By Alan Baldwin
LONDON (Reuters) – Formula 1 begins its season in Austria this week, almost four months later than expected due to the COVID-19 pandemic and in a very different context even if Lewis Hamilton’s goals remain the same.
The six-time world champion can match Ferrari’s record, the great Michael Schumacher, seven, while his Mercedes team is aiming for an unprecedented seventh consecutive record of drivers and manufacturers.
The Briton, who has used his profile to campaign for greater diversity in sport and against racism, is impatient to compete, but realizes that he faces new and unexpected challenges.
“We are doing our best to prepare for what is going to be the toughest season for Formula 1 and we have all known it,” said the 35-year-old in a Mercedes video.
Since the cancellation of Australia’s first opening game in March, Formula 1 has accepted changes to help teams hard hit by COVID-19.
The drivers’ decisions for 2021 have already been announced, including the departure of former Hamilton rival Sebastian Vettel from Ferrari in late 2020.
This year’s only rookie, Canadian Nicholas Latifi, may discover that his Williams team is under property control before the end of his first campaign.
The liveries of cars unveiled in fanfare in February have changed again to keep up with the times.
There is also lingering uncertainty about the number of grand prizes the season will hold, seven canceled so far and more likely to follow.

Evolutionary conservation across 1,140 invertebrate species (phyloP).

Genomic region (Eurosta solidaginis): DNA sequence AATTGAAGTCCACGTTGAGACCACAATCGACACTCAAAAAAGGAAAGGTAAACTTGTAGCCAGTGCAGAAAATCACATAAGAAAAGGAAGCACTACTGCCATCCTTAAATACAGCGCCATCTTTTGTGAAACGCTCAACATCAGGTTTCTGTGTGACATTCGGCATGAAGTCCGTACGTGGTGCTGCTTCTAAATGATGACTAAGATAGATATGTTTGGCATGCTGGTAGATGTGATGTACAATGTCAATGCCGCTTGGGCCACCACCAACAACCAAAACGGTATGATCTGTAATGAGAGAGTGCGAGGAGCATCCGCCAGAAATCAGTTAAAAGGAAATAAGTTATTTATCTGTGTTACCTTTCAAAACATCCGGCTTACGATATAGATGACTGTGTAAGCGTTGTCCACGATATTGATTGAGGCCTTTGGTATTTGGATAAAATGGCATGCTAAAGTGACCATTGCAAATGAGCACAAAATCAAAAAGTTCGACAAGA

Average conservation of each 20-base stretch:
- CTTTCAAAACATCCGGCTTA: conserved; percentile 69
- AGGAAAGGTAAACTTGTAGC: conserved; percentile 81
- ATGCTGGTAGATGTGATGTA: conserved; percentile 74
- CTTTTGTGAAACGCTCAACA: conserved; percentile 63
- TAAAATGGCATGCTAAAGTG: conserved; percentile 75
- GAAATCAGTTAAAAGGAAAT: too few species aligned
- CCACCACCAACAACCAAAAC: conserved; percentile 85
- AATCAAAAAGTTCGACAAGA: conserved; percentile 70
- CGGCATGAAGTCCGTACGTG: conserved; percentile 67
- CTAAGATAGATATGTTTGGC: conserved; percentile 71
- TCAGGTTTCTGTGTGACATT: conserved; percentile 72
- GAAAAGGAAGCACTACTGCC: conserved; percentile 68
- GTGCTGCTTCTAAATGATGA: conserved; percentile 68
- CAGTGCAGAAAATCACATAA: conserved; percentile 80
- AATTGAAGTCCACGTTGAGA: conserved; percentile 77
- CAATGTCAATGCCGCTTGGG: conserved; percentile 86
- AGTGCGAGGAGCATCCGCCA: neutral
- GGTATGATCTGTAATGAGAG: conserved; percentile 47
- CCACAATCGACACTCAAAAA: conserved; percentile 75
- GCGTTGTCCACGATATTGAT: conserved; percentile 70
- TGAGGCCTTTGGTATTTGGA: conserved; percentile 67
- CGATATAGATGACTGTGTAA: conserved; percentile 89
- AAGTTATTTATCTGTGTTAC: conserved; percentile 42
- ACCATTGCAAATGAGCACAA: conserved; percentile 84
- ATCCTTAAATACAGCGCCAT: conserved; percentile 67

Eight laps, all in Europe and without spectators for the first time, appear on a provisional calendar but the sport still hopes to organize 15-18 races, even if that means several circuits by welcoming two each.
Sunday will be the first time that Austria will host a season opening on the picturesque Red Bull Ring in Spielberg, and the following weekend will see another milestone when the circuit becomes the first to host two F1 championship races at the during the same season.
This could be good news for Dutch public Max Verstappen, who has won a home victory for Red Bull in the past two years.
There will be no fans, no sponsors, no hospitality or VIPs and no socializing between the teams in a paddock “ bubble ” where safe spacing and face masks are the “ new standard ” and everything will take a little longer.
The position of the teams in the hierarchical order is also unclear. They have not driven in anger since the February tests and have not run since December.
Hamilton, who needs seven more wins to match Schumacher 91 record, should have a faster car than it would have if the season started in Australia on March 15, but rivals will also bring months updates.
Vettel, quadruple world champion, has an uncertain future and will want to come out in style during his last campaign for Ferrari.
McLaren’s Carlos Sainz will take the place of the German alongside Charles Leclerc in 2021, the Australian Daniel Ricciardo leaving Renault to replace the Spaniard.
(Report by Alan Baldwin, edited by Ken Ferris)